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Biodiversity (Project 4.2)

rp4_2

The biodiversity project operated within the following context:

  • Maintaining or enhancing biodiversity values is increasingly important to communities.
  • There is an increasing need to predict and monitor biodiversity responses against baseline criteria for planning, legislative and forest certification requirements.
  • Development and monitoring of integrated strategies for pest management is an important sustainability criterion.

Research areas of the biodiversity project were:

  • monitoring and management of biodiversity in forest landscapes
  • gene pool management
  • sustainable management of key pests and diseases.

Outputs of the biodiversity project were:

  • strategies, prescriptions and tools, including monitoring procedures, to sustain or enhance biodiversity values
  • protocols for sustainable management of key pests and pathogens.

Research activity of the biodiversity project was coordinated by Professor Brad Potts, and research was conducted at:

  • University of Tasmania
  • Forest Practices Authority, Tasmania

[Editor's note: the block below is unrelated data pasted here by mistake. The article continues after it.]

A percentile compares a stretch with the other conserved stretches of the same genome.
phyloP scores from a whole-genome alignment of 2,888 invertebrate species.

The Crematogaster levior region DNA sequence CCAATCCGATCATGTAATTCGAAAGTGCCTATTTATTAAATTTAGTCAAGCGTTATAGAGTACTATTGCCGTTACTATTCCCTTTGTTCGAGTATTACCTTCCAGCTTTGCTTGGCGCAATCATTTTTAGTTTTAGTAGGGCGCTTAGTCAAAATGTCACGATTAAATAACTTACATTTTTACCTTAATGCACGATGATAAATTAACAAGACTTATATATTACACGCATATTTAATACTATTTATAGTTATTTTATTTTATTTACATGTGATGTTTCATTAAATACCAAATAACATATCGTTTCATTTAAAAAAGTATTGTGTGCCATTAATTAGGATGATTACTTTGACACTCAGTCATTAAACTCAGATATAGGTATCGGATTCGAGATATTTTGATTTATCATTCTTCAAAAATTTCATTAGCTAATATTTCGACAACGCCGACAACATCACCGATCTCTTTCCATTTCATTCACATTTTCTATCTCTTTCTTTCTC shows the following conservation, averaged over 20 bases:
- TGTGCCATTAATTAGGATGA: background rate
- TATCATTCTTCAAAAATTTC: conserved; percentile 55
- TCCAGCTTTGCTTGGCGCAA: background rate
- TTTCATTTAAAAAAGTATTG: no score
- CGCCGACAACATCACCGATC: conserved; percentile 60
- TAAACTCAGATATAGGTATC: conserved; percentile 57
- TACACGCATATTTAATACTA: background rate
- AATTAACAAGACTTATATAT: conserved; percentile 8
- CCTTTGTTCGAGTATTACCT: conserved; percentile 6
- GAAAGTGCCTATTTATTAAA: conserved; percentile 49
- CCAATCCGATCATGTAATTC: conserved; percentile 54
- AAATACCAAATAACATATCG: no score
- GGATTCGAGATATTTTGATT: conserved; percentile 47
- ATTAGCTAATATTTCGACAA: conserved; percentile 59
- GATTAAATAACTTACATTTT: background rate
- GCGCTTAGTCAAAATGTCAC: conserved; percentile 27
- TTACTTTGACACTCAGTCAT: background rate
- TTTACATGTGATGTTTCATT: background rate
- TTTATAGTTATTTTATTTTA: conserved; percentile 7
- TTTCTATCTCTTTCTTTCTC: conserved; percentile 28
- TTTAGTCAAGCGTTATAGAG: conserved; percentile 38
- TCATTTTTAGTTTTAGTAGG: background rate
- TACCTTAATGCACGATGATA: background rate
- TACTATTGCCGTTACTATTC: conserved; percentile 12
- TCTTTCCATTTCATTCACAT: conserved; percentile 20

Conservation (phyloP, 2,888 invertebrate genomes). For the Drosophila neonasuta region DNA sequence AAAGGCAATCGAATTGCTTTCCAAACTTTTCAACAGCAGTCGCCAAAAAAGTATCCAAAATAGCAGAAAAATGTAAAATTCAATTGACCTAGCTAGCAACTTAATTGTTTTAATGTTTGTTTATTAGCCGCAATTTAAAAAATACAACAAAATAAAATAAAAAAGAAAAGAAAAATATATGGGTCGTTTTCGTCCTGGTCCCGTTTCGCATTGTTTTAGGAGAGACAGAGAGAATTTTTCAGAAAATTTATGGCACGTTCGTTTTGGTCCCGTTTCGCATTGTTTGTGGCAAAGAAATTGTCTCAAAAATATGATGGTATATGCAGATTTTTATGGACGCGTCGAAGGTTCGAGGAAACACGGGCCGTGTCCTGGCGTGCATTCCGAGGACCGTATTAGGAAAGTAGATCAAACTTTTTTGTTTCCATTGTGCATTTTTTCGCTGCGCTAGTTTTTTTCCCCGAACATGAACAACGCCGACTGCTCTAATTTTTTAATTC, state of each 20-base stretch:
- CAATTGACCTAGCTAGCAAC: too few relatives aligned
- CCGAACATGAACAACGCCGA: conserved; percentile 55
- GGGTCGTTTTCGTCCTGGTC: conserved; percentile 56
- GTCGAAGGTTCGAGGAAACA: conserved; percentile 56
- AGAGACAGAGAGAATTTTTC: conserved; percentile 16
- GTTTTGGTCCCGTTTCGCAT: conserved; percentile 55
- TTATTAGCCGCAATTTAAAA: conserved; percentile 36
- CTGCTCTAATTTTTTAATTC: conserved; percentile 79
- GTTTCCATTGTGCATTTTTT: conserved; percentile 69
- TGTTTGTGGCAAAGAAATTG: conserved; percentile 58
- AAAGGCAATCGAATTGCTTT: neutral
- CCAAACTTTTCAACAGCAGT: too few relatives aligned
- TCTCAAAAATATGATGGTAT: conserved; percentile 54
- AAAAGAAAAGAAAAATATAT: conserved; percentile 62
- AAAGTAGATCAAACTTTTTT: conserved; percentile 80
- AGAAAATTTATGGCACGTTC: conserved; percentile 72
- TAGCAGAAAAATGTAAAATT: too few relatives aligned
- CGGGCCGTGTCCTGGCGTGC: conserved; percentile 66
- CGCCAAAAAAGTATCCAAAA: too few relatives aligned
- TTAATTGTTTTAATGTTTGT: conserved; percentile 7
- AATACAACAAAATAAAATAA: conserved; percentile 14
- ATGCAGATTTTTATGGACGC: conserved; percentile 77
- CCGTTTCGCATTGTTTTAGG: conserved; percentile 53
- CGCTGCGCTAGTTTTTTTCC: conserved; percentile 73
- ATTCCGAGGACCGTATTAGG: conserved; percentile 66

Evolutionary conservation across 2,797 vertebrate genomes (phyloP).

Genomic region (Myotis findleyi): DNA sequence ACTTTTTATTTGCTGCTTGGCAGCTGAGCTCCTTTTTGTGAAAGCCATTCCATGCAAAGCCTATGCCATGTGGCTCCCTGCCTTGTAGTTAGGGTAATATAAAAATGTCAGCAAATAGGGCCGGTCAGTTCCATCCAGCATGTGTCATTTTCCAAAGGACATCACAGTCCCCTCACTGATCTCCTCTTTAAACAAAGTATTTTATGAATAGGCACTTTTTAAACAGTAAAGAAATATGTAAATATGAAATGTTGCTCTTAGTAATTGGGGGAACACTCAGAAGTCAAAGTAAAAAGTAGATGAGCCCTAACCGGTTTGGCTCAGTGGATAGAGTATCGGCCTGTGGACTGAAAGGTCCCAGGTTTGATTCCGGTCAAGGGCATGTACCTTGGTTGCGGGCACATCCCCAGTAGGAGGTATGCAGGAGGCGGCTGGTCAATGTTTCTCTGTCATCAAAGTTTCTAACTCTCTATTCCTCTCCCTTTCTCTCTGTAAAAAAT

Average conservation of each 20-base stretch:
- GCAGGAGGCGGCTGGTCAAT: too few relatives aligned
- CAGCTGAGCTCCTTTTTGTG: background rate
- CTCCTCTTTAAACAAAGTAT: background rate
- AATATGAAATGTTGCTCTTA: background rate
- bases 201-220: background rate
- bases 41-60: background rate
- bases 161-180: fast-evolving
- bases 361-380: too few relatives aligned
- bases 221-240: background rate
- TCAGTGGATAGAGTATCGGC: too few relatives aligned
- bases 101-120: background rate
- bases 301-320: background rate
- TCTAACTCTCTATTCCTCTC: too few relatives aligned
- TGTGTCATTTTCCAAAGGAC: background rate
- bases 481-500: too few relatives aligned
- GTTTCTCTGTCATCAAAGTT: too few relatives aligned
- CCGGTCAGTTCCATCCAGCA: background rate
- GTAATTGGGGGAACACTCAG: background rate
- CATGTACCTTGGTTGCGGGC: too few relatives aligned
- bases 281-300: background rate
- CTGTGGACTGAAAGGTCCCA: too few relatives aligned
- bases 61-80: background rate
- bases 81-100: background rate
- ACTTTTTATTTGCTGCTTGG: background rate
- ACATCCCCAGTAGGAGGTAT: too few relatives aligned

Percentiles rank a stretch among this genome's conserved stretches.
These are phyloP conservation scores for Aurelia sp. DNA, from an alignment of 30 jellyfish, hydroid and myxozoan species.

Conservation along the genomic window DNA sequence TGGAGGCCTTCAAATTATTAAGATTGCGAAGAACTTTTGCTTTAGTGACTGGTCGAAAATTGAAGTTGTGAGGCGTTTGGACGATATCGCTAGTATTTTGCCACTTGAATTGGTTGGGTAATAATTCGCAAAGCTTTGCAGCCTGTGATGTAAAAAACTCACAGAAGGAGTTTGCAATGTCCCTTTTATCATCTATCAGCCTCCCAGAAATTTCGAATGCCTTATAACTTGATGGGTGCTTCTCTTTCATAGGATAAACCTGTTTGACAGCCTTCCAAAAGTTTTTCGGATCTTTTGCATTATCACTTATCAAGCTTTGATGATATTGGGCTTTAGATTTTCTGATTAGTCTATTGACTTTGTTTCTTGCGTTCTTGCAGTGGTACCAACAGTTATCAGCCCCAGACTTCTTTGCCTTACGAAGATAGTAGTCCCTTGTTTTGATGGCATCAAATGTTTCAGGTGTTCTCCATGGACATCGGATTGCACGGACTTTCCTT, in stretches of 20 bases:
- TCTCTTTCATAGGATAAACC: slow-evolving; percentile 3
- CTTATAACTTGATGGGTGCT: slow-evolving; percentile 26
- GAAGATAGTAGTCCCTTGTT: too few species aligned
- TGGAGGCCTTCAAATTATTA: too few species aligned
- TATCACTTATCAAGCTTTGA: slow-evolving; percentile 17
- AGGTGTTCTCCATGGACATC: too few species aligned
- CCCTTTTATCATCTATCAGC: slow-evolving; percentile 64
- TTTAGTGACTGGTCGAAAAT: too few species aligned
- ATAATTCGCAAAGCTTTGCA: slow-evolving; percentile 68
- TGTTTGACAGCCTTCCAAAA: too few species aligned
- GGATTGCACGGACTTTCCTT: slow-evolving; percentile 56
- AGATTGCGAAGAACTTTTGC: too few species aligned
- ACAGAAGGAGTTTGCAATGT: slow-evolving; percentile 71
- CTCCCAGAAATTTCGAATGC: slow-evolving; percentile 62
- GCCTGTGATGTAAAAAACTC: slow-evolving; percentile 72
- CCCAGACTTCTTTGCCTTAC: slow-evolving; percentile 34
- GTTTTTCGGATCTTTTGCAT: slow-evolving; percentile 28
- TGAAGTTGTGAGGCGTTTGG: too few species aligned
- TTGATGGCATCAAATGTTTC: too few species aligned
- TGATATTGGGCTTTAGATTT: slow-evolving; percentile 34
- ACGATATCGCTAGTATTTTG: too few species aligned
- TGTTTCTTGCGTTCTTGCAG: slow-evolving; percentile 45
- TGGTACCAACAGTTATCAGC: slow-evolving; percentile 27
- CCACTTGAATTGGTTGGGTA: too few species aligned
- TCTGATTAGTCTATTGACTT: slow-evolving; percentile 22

• Forestry Tasmania
  • University of Melbourne, Victoria
  • Murdoch University, Western Australia
  • Southern Cross University, New South Wales.

Documents

013. South Australian bluegums thousands of years old
Media release 25 April 2008 [pdf 42.6 kb]


Technical Report 163: Churchill, K and Grosse, P (2006)
An evaluation of species trials and methods of tree establishment in the Southern Midlands of Tasmania. [pdf 1.1 Mb]


Technical Report 175 - Grove SJ (2007)
Workshop report - old trees and the development of coarse woody debris in cool temperate eucalypt forests: A synthesis of recent research in a conservation management context. 20 pp. [pdf 18.4 Mb]


Technical Report 177 (for TCFA) - Wiggins et al (2008)
Do all possums show the same aversions for genetically resistant seedling stock? Tasmanian Community Forest Agreement report (TCFA: Research into Alternatives to 1080 Programme). By NL Wiggins, JM O’Reilly-Wapstra, SM Paterson, BM Potts. [pdf 275.5 kb]